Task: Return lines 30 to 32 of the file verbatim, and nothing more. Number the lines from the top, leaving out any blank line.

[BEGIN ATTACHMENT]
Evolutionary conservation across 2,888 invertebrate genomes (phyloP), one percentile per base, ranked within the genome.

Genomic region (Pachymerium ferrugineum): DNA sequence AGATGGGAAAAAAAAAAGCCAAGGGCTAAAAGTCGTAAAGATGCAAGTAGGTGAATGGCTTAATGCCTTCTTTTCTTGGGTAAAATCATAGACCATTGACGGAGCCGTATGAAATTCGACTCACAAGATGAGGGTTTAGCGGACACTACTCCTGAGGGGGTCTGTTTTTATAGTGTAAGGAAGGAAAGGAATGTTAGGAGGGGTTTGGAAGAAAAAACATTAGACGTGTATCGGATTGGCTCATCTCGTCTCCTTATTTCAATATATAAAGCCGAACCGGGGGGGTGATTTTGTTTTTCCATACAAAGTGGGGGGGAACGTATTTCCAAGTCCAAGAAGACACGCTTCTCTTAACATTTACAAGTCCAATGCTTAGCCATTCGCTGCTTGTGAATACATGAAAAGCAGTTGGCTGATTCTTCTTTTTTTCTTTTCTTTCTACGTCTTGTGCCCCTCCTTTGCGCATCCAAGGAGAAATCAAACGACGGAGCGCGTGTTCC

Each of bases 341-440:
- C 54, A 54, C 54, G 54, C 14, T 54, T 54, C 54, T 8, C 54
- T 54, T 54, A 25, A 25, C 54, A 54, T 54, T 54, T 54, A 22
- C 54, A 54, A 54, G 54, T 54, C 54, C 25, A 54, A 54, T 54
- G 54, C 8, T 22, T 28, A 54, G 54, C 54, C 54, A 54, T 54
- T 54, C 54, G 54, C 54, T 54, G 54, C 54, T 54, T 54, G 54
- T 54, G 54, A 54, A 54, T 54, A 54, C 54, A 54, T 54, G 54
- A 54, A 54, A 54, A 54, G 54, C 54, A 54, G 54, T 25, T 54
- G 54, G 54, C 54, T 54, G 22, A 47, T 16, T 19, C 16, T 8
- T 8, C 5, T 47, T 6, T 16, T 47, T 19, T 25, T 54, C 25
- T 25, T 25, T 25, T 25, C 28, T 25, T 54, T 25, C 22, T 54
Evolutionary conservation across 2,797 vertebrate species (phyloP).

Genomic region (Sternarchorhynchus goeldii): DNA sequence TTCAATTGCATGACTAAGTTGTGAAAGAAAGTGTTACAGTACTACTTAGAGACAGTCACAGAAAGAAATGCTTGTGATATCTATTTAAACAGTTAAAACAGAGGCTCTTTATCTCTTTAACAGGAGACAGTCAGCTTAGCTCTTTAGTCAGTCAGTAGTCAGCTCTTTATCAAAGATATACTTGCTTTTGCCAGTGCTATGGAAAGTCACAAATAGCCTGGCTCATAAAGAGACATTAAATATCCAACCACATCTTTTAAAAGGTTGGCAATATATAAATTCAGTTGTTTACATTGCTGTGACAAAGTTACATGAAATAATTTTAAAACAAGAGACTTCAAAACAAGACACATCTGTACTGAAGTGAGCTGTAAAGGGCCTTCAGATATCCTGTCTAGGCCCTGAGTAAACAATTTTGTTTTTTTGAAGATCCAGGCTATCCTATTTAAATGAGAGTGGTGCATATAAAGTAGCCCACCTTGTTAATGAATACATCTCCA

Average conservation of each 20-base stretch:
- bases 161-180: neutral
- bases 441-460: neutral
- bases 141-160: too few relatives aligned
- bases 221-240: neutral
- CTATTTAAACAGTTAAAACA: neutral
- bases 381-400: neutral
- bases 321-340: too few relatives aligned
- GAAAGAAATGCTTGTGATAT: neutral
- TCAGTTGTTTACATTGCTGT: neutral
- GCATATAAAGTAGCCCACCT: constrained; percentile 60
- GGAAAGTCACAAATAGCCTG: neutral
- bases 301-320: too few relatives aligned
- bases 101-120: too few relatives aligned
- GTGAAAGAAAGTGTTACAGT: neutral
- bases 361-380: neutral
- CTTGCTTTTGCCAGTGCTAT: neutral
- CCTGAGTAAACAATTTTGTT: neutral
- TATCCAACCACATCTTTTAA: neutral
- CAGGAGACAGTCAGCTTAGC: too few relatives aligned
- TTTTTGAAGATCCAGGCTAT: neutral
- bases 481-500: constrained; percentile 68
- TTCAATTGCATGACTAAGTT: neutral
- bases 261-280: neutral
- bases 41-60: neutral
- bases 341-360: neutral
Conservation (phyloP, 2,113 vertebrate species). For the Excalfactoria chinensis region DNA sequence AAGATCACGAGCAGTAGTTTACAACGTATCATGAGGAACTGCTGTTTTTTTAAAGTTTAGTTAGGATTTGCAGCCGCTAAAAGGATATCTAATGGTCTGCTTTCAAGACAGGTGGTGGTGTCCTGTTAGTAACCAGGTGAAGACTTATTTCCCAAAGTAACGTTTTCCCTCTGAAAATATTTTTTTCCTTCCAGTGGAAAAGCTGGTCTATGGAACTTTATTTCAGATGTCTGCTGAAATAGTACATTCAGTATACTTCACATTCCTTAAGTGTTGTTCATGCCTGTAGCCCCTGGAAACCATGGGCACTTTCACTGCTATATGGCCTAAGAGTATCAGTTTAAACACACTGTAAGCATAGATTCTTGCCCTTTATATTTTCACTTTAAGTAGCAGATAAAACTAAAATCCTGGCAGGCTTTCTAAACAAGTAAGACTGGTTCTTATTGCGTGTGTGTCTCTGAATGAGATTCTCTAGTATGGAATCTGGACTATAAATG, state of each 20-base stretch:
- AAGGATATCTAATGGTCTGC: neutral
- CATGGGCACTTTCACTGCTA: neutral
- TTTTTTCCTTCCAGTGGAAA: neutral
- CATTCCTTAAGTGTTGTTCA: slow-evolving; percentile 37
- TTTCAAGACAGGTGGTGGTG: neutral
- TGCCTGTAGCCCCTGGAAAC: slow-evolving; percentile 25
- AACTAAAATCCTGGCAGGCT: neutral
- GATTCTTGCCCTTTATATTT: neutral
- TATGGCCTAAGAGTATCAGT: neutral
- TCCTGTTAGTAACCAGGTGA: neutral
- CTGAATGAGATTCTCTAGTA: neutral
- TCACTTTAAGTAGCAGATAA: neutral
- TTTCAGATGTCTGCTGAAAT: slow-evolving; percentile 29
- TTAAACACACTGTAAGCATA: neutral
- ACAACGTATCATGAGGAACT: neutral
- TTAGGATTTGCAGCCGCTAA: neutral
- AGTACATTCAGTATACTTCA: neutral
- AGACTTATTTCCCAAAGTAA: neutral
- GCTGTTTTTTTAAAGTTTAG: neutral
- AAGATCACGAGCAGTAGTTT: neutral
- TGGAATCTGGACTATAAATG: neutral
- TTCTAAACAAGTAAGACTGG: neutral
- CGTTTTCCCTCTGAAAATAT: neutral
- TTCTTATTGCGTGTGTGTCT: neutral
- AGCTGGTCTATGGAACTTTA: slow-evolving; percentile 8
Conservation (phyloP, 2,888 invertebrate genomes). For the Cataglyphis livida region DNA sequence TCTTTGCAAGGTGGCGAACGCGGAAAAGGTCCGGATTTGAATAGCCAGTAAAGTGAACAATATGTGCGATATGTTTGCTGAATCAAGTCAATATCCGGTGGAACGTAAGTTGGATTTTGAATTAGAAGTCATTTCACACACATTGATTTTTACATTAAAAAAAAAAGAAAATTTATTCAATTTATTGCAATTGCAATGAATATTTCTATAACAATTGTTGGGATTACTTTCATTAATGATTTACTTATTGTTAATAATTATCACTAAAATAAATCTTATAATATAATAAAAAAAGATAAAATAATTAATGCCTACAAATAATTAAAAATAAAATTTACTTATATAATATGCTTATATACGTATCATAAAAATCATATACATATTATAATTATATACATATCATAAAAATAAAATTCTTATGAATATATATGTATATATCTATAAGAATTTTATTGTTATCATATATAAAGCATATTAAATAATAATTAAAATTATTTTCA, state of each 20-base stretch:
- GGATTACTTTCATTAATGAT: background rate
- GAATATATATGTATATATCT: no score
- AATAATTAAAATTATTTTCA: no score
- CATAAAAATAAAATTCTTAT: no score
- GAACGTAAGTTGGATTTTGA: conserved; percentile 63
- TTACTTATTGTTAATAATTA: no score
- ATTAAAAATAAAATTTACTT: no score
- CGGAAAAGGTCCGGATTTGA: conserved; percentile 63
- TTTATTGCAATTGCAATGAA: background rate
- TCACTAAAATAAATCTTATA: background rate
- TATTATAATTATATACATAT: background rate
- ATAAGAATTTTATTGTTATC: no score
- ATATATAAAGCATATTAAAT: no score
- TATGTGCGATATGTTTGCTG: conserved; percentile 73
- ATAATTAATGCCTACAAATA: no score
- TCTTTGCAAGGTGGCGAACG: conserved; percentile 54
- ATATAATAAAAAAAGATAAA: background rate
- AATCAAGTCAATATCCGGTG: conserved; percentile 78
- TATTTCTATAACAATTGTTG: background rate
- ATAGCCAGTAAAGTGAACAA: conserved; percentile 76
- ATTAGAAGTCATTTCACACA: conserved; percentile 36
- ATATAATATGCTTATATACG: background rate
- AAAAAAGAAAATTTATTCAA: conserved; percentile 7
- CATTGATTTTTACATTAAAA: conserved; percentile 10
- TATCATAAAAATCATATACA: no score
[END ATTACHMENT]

- GTGAAAGAAAGTGTTACAGT: neutral
- bases 361-380: neutral
- CTTGCTTTTGCCAGTGCTAT: neutral